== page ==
Murphy can still live up to his environmental commitments and stop this project. In his first term, he championed his Energy Master Plan to address what he called our state's "century-old addiction to fossil fuels," setting a goal of 100% clean energy by 2040. More recently, the governor signed an executive order calling for a 50% reduction in emissions by 2030, and a requirement for builders to consider climate change impacts if they want their projects approved. New Jersey is already not on track to meet these goals, and things could get worse if Murphy continues to approve dirty energy expansion schemes. There are seven major new fossil fuels projects proposed in our state, which could create a substantial increase in climate pollution.
With his promises to ramp up offshore wind, along with introducing the country's first climate curriculum for public schools and signing the strongest environmental justice law in the country, Murphy can leave a strong legacy as a climate champion. But he can't have it both ways. If Murphy allows TGP to proceed with this pipeline expansion, he will be sacrificing the health and safety of his constituents and our shared responsibility to rapidly confront the climate crisis.
"Climate change is a threat to New Jersey. We are seeing it in real time," said Renee Allessio, a 45-year resident of West Milford and co-chair of the Franciscan Response to Fossil Fuels. "This has been one of the driest winters on record, and this week we saw the biggest forest fire in over a decade right here in West Milford."
The blaze burned nearly 1,000 acres but was fully contained as of early Saturday, according to the New Jersey Forest Fire Service. The cause of the fire is under investigation.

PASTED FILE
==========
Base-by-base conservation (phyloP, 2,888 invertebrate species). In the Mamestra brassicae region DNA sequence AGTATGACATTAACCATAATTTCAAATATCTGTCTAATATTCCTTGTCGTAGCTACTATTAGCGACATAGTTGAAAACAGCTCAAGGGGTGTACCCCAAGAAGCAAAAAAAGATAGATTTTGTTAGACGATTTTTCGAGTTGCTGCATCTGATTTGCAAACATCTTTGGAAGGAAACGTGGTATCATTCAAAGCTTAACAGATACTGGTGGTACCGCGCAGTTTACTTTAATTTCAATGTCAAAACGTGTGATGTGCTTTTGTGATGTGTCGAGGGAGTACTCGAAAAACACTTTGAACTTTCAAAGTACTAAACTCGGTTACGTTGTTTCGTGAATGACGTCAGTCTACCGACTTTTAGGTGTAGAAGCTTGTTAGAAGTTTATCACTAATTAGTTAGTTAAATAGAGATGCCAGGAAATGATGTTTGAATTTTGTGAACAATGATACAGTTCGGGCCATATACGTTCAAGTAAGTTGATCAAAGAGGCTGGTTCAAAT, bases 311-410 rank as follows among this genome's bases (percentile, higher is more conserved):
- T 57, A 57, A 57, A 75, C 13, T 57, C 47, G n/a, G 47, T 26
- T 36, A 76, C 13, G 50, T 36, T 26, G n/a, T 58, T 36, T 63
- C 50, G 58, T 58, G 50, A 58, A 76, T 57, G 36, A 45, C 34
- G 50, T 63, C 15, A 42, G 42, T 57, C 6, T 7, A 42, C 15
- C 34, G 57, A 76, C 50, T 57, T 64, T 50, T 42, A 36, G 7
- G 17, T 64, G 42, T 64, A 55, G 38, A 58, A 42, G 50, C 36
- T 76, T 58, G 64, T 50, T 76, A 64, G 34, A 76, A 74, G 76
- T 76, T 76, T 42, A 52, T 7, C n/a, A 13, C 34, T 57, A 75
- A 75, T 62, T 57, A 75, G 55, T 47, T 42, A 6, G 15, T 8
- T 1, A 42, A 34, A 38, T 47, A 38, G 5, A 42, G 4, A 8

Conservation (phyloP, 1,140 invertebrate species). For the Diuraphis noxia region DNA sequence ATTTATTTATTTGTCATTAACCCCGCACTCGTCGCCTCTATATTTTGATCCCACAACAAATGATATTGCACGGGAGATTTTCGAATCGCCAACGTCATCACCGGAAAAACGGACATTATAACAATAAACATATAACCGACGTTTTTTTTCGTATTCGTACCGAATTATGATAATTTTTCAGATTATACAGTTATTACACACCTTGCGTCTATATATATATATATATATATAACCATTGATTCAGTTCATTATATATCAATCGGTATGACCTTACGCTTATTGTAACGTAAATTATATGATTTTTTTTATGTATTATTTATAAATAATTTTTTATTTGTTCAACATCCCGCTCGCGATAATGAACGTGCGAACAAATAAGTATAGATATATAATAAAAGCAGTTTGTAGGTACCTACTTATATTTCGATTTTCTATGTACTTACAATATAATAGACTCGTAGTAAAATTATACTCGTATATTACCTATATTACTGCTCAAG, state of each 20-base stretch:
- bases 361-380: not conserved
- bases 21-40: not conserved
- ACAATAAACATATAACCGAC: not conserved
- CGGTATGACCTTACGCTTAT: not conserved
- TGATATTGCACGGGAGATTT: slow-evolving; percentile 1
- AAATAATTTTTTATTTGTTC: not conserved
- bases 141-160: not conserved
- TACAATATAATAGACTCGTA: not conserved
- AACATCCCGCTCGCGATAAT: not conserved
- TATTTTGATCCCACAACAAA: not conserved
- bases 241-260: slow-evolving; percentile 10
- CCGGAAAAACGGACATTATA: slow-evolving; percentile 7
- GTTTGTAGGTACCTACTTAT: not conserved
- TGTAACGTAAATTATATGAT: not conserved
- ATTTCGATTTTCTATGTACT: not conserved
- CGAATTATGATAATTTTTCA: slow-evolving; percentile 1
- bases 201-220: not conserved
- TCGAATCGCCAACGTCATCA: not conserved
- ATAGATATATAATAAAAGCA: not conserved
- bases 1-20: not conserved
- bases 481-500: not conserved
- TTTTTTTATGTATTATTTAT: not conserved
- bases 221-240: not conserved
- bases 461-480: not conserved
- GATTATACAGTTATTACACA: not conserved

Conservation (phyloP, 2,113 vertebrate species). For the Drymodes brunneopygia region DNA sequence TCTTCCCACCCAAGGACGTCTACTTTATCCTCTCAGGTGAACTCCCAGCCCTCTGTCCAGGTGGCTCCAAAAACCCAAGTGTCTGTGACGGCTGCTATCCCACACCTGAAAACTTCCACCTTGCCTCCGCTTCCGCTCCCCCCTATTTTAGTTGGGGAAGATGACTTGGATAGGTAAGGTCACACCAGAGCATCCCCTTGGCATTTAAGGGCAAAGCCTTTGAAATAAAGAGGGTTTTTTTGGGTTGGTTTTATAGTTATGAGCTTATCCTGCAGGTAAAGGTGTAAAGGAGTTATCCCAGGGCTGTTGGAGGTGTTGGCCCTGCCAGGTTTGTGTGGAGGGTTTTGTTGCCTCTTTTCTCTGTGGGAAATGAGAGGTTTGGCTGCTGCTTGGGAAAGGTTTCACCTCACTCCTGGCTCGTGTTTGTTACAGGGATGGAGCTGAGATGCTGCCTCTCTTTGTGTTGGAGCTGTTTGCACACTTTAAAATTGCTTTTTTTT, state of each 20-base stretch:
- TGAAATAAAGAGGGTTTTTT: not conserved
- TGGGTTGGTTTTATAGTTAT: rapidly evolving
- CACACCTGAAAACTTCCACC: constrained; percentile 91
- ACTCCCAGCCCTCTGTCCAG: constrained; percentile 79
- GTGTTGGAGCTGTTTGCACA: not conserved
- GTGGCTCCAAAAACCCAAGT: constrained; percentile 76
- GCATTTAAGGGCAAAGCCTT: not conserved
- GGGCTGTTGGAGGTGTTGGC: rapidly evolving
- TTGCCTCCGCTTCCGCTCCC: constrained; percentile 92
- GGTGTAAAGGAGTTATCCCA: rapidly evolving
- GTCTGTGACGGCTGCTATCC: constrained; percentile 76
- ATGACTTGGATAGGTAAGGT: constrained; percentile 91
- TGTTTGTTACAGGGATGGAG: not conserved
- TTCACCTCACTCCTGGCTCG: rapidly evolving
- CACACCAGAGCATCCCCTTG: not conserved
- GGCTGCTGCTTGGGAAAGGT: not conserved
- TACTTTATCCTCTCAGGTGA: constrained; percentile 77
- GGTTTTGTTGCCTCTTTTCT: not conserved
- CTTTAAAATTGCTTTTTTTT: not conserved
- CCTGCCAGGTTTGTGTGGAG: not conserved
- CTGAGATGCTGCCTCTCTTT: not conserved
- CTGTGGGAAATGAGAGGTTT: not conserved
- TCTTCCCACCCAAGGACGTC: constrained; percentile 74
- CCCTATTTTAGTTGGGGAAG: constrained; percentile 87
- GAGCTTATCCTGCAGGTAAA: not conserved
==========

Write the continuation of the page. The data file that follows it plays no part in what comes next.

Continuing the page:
\u201cWILDFIRE UPDATE: West Milford Twp. \u2013 Kanouse Wildfire\n\nAt 10 a.m. Saturday, April 15, the New Jersey Forest Fire Service achieved 100 percent containment of a 972-acre wildfire in West Milford Township on Newark Watershed property.\u201d— New Jersey Forest Fire Service (@New Jersey Forest Fire Service) 1681569737
Allessio said that "this fire underscores the major risk to the densely wooded highlands brought by piping higher volumes of flammable and toxic fracked gas through this pipeline system well beyond its useful life running through our region."
"Our firefighters who heroically fought last week's blaze will be at greater risk because of this project," she continued. "A leak or explosion could be the spark that devastates our region. In fact, last summer a fire caused by this very same pipeline in Pennsylvania caused a fire that burned through five acres before it could be contained. If Gov. Murphy wants to build a state resilient to the impacts of climate change, then he must stop this reckless pipeline expansion."
Paula Rogovin, a grandmother and longtime activist who risked arrest Monday, noted that the project also endangers local waters.
"If completed, this compressor station will sit less than 1,200 feet from the Monksville Reservoir, part of a system that provides clean drinking water to millions of N.J. residents," Rogovin said. "A leak or accident involving one of the chemicals stored on-site could be disastrous to our water supply!"
"The N.J. Highlands Act was passed to protect this region from development to protect the critical water resources here," she added. "That this toxic project is allowed to be built here is shameful! Gov. Murphy must STOP this project now!"